Natural Bernard Malamud Essays

Malamud himself was an avid baseball fan and a devotee of the Brooklyn Dodgers.He told me that on one of their first dates, he took his wife Ann to a double-header.

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By accepting these hard-learned lessons, his characters can become menschen (Ruth R. The film-maker Barry Levinson adapted the 1952 novel to film in 1984 with significant changes to the ending.

In the novel, Hobbs is a chastened man, headed back to the field of his youth. The film’s reworking of the novel’s beginning and end provides its own commentary on pastoral dreams and the American heroic tradition.

Teams took mythic names: “Pirates,” “Braves,” and “Giants,” or names that combined the pastoral and urban like the “Baltimore Orioles,” “St.

Louis Cardinals,” or “Chicago Cubs.” It is in this context, with its elaborate national lore of scores and batting averages and American heroes—Babe Ruth, Lou Gehrig, Willie Mays, and Jackie Robinson—that Malamud found a fitting subject for his own meditation on heroism.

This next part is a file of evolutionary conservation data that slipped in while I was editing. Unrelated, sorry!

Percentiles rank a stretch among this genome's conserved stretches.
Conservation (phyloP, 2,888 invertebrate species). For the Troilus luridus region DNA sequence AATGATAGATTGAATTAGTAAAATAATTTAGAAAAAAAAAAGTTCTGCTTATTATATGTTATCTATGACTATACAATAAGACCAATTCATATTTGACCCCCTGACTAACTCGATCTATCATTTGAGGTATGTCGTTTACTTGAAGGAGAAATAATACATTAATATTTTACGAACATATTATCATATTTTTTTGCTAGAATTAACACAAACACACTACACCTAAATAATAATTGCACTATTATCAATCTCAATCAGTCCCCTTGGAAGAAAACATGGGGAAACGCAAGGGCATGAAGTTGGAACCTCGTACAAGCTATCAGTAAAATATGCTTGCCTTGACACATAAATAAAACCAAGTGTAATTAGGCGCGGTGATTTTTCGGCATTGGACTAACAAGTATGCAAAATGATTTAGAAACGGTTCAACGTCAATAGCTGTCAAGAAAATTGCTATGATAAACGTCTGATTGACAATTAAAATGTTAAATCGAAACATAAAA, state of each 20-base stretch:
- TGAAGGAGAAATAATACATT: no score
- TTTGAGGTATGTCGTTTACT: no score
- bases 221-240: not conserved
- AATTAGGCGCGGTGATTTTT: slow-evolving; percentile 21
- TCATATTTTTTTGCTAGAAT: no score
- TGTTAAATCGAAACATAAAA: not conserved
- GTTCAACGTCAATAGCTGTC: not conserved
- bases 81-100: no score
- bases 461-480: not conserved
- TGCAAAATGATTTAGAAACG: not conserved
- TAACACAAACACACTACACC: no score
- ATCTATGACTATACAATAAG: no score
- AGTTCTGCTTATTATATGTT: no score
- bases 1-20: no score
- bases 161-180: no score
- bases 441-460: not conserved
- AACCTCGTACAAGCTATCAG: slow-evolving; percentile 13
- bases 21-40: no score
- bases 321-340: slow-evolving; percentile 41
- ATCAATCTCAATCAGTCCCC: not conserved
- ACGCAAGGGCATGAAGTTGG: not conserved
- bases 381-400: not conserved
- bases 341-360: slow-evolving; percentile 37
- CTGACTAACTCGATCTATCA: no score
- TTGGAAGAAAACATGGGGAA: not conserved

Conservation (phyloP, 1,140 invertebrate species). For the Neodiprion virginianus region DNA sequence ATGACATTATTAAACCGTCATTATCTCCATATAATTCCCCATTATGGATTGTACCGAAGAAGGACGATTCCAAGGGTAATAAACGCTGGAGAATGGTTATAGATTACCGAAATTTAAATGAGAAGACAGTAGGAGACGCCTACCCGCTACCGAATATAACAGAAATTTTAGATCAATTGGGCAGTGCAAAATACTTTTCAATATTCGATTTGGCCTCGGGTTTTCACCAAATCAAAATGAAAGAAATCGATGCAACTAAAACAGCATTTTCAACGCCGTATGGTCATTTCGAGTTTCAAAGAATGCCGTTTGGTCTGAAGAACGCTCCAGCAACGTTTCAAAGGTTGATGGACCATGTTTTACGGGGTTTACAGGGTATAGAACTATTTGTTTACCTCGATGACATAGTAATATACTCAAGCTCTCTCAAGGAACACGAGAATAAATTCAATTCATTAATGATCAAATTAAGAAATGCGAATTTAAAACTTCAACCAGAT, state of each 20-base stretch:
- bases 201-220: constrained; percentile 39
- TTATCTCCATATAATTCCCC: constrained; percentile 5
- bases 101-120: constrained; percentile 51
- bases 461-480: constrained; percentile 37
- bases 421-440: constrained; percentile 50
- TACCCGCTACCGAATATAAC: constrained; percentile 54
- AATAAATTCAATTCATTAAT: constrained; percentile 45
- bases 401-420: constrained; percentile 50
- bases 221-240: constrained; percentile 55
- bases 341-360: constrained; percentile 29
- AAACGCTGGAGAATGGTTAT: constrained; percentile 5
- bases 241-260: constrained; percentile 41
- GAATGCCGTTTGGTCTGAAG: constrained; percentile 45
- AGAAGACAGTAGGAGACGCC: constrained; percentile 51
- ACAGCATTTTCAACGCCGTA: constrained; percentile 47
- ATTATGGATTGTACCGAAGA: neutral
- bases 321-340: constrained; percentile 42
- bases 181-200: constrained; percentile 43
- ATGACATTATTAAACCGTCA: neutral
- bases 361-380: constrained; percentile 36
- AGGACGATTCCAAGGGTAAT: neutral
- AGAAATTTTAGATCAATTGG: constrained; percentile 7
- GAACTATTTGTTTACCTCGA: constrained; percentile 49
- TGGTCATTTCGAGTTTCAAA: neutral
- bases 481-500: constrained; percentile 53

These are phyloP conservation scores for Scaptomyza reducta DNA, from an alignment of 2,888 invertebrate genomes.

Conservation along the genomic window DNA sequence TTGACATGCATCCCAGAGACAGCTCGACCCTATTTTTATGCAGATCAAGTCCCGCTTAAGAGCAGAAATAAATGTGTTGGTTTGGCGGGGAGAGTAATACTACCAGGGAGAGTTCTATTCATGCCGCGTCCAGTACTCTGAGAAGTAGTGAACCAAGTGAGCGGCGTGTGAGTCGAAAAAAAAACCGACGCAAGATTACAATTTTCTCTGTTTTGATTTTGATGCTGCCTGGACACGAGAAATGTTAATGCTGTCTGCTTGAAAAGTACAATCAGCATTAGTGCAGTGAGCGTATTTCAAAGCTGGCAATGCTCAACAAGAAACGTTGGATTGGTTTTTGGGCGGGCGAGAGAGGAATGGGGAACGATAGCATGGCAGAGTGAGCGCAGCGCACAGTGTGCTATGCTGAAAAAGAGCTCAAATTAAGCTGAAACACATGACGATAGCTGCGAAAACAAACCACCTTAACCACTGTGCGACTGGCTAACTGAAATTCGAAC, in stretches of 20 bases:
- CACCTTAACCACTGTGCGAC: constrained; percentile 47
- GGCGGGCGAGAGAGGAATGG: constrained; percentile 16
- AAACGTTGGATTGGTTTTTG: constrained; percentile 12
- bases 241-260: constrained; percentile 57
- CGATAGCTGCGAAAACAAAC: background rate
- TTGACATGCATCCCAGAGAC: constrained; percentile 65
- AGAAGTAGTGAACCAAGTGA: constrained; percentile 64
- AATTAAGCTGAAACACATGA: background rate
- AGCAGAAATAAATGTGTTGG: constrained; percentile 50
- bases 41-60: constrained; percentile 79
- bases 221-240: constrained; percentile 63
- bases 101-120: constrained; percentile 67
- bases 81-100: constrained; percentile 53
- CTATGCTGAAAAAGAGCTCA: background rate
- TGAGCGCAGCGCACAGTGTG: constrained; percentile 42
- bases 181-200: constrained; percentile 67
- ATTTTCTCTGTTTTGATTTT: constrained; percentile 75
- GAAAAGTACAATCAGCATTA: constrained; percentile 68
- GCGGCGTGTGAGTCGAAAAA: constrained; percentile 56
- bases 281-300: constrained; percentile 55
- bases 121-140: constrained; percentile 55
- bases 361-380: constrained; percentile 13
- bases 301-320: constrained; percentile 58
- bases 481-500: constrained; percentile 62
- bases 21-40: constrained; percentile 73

The book explores the desire to win: to have the best averages, to outrun, outscore, and outfield competitors and teammates.

Baseball provides a wonderfully fertile set of American images against which to set the perennial questions of the innately competitive and combative nature of American life and of individual ambition.

The film’s cast included Robert Redford, Glenn Close, Robert Duvall, Kim Basinger, Barbara Hershey, and Darren Mc Gavin.

When Levinson directed the movie version he seemed to invert the novel’s ending.

(1952), he had already earned critical notice for his earliest short stories, written in the Jewish folk tradition of Eastern Europe.

In those earlier works, Malamud used Yiddish constructions and transposed Yiddish words reminiscent of that tradition.


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